FIG. 4 shows the laser beam of the apparatus of FIG. 3 being directed toward a first location of the tray substantially toward a front end of the tray along the length of the tray, according to an embodiment of the present invention;

FIG. 5 illustrates the blockage of the laser beam of the apparatus of FIG. 3 up to the highest height a warped tray, according to an embodiment of the present invention;

FIG.6 shows the laser beam of the apparatus of FIG. 3 being directed toward a second location of the tray substantially toward a center of the tray along the length of the tray, according tan embodiment of the present invention; and

FIG. 7 shows the laser beam of the apparatus of FIG. 3 being directed toward a third location of the tray substantially toward a back end of the tray along the length of the tray, according to an embodiment of the present invention.

The figures referred to herein are drawn for clarity of illustration and are not necessarily drawn to scale. Elements having the same reference number in FIGS. 1, 2, 3, 4, 5, 6, and 7 refer to elements having similar structure and function.

DETAILED DESCRIPTION

Referring to FIG. 3, an apparatus 200 for automatically detecting for an unacceptably warped tray includes a fixed table 201 and a conveyor 202 mounted on the fixed table 201. The conveyor 202 holds and moves the tray 100 along a predetermined linear path. The tray 100 is fixedly held to the conveyor 200 with a clamping mechanism 204. A conveyor motor 206 is used for powering the movement of the conveyor 200. Conveyor systems and clamping mechanisms are known to one of ordinary skill in the art of mechanics.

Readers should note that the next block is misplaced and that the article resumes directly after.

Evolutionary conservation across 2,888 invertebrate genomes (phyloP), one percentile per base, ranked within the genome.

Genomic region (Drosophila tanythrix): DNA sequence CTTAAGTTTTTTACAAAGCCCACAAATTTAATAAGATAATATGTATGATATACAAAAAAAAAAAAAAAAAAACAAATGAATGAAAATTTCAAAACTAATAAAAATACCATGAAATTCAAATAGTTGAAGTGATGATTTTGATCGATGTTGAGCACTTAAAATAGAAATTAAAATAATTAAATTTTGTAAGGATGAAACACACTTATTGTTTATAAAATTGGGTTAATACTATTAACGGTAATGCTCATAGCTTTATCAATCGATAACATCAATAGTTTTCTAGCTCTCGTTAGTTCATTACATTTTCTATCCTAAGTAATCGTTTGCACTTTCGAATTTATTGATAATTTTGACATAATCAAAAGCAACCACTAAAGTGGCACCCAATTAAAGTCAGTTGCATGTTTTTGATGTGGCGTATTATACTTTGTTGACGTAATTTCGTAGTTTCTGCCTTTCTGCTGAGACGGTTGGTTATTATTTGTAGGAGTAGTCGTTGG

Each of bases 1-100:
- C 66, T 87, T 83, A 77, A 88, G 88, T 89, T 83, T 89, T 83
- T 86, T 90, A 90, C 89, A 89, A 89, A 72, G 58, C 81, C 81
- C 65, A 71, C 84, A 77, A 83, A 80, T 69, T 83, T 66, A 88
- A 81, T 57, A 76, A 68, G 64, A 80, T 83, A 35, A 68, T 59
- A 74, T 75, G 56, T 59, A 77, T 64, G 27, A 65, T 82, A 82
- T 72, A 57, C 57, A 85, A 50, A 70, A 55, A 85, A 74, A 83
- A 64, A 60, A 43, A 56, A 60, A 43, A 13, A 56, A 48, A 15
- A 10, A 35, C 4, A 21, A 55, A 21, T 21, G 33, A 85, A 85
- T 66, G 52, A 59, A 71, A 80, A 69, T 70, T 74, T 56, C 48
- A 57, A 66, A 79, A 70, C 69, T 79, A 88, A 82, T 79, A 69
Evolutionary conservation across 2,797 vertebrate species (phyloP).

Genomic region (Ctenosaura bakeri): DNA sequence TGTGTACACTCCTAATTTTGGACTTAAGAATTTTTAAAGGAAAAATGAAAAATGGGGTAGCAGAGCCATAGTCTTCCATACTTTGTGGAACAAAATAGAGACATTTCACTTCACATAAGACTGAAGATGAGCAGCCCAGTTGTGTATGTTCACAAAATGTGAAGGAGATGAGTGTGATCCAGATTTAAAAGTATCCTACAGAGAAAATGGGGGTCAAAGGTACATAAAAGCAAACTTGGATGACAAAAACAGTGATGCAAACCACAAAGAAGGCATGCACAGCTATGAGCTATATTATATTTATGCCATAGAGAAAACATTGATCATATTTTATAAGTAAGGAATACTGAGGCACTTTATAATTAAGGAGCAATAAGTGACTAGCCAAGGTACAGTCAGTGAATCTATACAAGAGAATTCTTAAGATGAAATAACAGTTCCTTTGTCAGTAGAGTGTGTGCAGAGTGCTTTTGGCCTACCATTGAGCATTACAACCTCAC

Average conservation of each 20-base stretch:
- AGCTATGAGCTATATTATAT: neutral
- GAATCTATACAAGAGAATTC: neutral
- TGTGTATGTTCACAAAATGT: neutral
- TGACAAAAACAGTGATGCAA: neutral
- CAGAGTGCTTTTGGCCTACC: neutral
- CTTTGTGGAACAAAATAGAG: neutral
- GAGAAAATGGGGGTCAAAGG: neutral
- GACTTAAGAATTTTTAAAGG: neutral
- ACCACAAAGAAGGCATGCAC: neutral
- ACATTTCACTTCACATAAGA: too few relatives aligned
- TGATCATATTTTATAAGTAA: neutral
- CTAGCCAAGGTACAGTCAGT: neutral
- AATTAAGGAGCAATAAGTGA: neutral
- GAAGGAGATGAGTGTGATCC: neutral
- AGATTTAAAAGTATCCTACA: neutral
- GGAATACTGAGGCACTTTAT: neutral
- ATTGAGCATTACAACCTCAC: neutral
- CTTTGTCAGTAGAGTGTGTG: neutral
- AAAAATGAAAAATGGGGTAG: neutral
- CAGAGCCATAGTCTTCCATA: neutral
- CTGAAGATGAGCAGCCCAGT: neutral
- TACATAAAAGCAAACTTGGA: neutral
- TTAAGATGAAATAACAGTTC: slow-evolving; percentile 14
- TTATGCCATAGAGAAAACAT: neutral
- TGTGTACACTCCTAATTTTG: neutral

In addition, a plurality of tray position sensors, including a first tray position sensor 212, a second tray position sensor 214, and a third tray position sensor 216 are disposed along the predetermined linear path of the conveyor 202. Each of the tray position sensors 212, 214, and 216 is disposed at a respective location along the predetermined linear path of the conveyor 202. Each of the tray position sensors 212, 214, and 216 is comprised of a light source such as a LED (light emitting diode) and a light detector such as a photodiode.

The LED emits a light toward the conveyor 202, and the photodiode detects for the reflection of such light by an object that moves with the conveyor 202 such as a bracket 208 that is connected to the conveyor 202 to move with the conveyor 202. When any portion of the bracket 208 is positioned in the path of such light, the light is reflected by the bracket 208 to the photodiode. Light sources such as LEDs and light sensors such as photodiodes are known to one of ordinary skill in the art of electronics.